Low-Frequency Vowel Formant Discrimination in Hearing-Impaired Listeners Measurements of vowel formant discrimination were made on 6 listeners with severe-to-profound sensorineural hearing losses and compared with discrimination in 4 normal listeners. The measure of discrimination was the size of the threshold for a frequency change in the formant of a synthetic vowel. An adaptive procedure was used to ... Research Article
Research Article  |   June 01, 1970
Low-Frequency Vowel Formant Discrimination in Hearing-Impaired Listeners
 
Author Affiliations & Notes
  • J. M. Pickett
    Gallaudet College, Washington, D. C.
  • J. Mártony
    Royal Institute of Technology, Stockholm, Sweden
Article Information
Research Articles
Research Article   |   June 01, 1970
Low-Frequency Vowel Formant Discrimination in Hearing-Impaired Listeners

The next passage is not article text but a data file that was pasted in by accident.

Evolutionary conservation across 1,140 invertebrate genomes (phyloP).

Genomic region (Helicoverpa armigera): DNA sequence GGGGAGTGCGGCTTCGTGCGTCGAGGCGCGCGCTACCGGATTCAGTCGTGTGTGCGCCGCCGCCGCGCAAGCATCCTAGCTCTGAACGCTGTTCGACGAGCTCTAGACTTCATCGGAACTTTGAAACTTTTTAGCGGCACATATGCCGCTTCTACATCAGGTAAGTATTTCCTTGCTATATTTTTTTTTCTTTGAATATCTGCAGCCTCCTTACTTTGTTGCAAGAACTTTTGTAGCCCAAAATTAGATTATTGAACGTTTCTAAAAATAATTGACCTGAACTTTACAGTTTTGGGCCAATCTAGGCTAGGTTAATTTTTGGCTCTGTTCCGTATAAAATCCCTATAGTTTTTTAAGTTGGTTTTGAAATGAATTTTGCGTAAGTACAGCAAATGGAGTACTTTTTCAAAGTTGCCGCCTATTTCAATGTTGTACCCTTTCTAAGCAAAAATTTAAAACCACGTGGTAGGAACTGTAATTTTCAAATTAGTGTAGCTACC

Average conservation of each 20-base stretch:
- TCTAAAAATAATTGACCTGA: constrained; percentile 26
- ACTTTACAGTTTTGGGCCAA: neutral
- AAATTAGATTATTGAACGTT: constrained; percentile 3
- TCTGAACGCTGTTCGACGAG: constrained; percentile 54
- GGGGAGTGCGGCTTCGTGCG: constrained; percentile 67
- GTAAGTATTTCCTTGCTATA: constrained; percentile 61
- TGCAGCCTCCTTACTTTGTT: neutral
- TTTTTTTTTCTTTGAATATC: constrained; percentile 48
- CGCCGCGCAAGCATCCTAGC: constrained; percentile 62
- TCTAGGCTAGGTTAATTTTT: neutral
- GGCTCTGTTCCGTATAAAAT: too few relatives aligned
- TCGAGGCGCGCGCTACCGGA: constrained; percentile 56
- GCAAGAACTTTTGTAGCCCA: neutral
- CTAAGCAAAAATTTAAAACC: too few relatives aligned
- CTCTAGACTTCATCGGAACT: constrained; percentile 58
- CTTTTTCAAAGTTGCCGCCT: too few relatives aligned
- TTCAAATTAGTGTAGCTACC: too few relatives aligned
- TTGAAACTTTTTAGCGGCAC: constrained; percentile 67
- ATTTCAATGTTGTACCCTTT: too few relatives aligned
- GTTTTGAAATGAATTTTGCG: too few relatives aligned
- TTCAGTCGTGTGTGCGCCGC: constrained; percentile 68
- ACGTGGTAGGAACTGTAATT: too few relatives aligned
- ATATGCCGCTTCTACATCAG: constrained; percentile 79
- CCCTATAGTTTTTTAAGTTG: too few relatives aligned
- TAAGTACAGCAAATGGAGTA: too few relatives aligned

Journal of Speech, Language, and Hearing Research, June 1970, Vol. 13, 347-359. doi:10.1044/jshr.1302.347
History: Received July 23, 1969
 
Journal of Speech, Language, and Hearing Research, June 1970, Vol. 13, 347-359. doi:10.1044/jshr.1302.347
History: Received July 23, 1969

Measurements of vowel formant discrimination were made on 6 listeners with severe-to-profound sensorineural hearing losses and compared with discrimination in 4 normal listeners. The measure of discrimination was the size of the threshold for a frequency change in the formant of a synthetic vowel. An adaptive procedure was used to locate threshold. Results indicated that, at two low formant locations, 205 and 275 Hz, sensorineural discrimination was equal to normal; at 400 and 875 Hz, however, the sensorineural subjects had less discrimination than normal. Learning to maximum discrimination performance was slow for the sensorineural subjects at the two higher formant locations. Formant frequency discrimination appeared to be insensitive to changes in sensation level. Tactual discrimination tests with the vowel stimuli indicated that the obtained performance levels for very poor discrimination may have reflected tactual discrimination rather than auditory discrimination.

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